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Mother’s problems no one’s business

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Updated: April 13, 2014 10:24PM



Dear Abby: My mother committed suicide when I was a child. She was severely depressed, and although she sought professional help, the worst happened.

When conversing with acquaintances, the subject often turns to family, and I will say that my mother “passed away” when I was young. Most of the time they proceed to ask me how she died.

Abby, this is a personal family matter. I do not wish to reveal what really happened. I usually reply that she was very ill, but some nosy people persist in pressing for more information. How should I respond without being rude?

— Loyal Ohio Reader

Dear Reader: You’re under no obligation to reveal personal information that makes you uncomfortable. Simply say, “That’s a very personal question, and I’d rather not discuss it.” Then change the subject.

Dear Abby: Since when has it been considered OK for women to be in men’s dressing rooms in department stores? I have seen a lot of this during the last year.

I’m not a prude, and I understand that most men change in private booths, shielded from view of strangers. Still, I am disturbed when I come out of the smaller booth and find women hanging around in the dressing room.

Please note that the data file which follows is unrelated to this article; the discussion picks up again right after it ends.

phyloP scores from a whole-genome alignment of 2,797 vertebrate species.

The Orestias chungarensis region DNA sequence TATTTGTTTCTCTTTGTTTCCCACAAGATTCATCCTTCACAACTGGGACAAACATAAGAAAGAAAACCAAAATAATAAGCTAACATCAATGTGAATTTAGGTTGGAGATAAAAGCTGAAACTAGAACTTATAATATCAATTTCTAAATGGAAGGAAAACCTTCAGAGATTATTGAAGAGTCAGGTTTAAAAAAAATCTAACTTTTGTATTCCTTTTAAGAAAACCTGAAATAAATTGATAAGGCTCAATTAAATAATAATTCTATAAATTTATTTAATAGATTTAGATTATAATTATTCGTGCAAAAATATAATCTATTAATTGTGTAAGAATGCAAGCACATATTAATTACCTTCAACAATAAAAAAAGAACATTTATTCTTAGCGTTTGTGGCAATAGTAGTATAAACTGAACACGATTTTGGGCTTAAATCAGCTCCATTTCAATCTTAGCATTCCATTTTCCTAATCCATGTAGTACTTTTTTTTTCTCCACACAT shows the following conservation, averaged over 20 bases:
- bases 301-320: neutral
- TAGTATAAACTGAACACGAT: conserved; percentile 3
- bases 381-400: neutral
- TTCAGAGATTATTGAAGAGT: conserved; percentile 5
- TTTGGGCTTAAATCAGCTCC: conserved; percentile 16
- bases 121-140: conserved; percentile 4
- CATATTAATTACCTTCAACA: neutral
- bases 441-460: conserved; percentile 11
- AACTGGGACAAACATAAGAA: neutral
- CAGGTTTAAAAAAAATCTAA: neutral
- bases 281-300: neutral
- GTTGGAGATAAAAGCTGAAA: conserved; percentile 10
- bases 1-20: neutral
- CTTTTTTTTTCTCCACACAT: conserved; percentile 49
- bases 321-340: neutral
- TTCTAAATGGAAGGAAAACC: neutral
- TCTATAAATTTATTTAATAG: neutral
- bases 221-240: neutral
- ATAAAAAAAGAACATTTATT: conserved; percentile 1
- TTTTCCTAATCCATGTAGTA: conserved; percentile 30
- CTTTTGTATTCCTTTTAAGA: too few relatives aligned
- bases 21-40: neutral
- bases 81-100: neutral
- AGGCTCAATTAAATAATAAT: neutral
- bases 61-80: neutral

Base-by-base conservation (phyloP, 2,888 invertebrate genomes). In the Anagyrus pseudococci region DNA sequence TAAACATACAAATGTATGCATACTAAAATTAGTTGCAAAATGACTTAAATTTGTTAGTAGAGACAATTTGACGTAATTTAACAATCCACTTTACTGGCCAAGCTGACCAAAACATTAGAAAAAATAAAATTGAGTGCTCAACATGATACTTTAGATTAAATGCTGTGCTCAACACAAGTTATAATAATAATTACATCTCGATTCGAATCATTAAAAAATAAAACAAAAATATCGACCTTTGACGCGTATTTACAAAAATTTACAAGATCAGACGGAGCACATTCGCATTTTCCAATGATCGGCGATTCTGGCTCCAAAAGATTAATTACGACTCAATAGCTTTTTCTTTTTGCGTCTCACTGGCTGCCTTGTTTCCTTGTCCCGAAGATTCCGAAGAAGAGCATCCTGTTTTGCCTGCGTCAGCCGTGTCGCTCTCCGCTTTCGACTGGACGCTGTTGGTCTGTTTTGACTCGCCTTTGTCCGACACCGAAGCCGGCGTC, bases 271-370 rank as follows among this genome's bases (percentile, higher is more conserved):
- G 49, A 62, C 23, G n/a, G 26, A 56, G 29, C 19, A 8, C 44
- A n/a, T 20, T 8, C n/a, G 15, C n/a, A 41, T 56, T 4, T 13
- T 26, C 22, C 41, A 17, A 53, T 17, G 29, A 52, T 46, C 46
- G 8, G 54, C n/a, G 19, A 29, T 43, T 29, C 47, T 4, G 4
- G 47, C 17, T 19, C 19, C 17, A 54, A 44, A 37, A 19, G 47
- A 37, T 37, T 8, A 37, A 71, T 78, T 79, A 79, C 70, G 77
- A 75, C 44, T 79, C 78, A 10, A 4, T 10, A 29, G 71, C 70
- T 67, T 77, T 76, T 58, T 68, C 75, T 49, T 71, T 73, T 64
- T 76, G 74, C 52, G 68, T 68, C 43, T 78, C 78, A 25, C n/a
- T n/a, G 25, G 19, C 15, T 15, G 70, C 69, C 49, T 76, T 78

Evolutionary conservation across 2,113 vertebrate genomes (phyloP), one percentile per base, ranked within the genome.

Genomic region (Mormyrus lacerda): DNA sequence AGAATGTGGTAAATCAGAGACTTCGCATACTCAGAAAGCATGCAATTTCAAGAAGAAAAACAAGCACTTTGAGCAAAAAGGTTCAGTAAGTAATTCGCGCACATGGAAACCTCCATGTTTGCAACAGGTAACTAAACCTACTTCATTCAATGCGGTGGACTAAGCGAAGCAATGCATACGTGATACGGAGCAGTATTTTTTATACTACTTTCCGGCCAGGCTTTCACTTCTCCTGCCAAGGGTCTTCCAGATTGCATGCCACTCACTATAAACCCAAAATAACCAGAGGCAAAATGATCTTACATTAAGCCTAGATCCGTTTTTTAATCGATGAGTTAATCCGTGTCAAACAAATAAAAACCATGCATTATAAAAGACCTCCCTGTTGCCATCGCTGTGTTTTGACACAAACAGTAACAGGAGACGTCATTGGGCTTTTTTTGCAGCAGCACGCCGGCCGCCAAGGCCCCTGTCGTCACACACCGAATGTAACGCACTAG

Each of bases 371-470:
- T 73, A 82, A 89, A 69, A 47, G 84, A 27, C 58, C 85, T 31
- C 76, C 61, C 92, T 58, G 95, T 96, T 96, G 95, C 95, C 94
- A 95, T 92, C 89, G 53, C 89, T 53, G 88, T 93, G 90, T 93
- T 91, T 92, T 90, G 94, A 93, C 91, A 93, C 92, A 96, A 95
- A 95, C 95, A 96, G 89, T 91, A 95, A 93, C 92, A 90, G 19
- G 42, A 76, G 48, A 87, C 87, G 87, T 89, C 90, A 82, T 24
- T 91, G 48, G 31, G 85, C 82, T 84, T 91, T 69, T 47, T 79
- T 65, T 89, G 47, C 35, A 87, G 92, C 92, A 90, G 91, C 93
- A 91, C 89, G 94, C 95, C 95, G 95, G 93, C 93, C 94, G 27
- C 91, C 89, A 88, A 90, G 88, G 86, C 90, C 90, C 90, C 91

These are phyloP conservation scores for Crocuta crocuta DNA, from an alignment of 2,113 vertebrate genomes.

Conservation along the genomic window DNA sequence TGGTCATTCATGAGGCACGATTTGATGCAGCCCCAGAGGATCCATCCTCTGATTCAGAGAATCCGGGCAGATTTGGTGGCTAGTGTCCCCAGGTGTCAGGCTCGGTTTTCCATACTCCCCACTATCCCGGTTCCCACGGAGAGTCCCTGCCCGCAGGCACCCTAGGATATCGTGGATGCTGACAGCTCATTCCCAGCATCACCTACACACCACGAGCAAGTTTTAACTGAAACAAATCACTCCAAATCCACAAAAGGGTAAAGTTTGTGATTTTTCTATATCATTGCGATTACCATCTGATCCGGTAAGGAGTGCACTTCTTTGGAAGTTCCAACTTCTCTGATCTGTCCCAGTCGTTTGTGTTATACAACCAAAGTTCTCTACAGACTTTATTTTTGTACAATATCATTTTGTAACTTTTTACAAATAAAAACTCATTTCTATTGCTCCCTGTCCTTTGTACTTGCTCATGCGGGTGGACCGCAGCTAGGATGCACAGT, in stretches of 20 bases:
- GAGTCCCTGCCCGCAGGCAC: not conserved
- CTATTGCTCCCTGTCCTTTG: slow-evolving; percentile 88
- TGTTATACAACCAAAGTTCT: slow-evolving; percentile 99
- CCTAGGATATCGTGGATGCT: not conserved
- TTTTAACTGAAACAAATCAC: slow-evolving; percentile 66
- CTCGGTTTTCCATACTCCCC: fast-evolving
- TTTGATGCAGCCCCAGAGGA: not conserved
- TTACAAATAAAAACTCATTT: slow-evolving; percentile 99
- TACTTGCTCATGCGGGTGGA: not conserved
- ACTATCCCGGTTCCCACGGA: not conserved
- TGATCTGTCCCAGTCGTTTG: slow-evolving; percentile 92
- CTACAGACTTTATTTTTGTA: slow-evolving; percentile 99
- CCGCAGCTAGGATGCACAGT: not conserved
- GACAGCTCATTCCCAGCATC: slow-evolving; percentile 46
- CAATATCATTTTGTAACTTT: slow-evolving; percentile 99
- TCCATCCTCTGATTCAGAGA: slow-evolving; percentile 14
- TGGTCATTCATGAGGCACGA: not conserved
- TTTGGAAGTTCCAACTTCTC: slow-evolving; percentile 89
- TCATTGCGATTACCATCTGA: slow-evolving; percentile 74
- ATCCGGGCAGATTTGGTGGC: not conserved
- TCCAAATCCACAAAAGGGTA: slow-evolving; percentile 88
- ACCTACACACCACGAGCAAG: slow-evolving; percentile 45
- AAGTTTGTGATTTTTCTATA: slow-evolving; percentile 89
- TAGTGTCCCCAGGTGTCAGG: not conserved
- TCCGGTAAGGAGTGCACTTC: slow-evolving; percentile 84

In many cases, I have heard women actually in the booths with men who are getting dressed, giggling — or, even more annoying, shouting out orders about sizes, styles, etc. Men are not allowed in women’s dressing rooms.

When I have expressed my concern to sales clerks, they look at me like I’m crazy. Am I the only one who thinks women do not belong in men’s dressing rooms?

— Civilized Shopper

Dear Shopper: I don’t know how long it has been between shopping trips for you, but your thinking is outdated. Today some stores have unisex dressing rooms, and men’s and women’s departments employ both male and female sales associates. It is not unusual for couples to shop together — and if something doesn’t fit, for the spouse to go and find something in the correct size.

While you may not be the only one who thinks women don’t belong in men’s dressing rooms, I believe you are in the minority.

Dear Abby: I’m a 46-year-old female cancer survivor. My hair used to be long, thick and naturally wavy. Because of the high-dose chemotherapy and radiation to treat my lymphoma, I lost all my hair. It has grown back, but it’s thin, spotty and ugly. I have tried everything on the market, including foams, sprays, expensive hair clubs, etc., but nothing has worked.

Recently I started wearing a wig. It is natural-looking and stylish, and I feel confident again. I get lots of compliments on the cut and color.

My question is, when people ask who my stylist is, I’m not sure how to answer. I have been referring them to a friend who is a stylist, but I feel dishonest. However, I don’t want to reveal my secret. What would you do?

— Under the Rug in California

Dear Under the Rug: Talk to the person who styles your wig for you and explain that you are receiving many compliments. Ask if you can refer other clients — but express that if you do, you would like the fact that you wear a wig kept strictly confidential. That’s how I’d handle it. Hairdressers are privy to secrets of all kinds, and they’re very good at keeping them (with rare exceptions).



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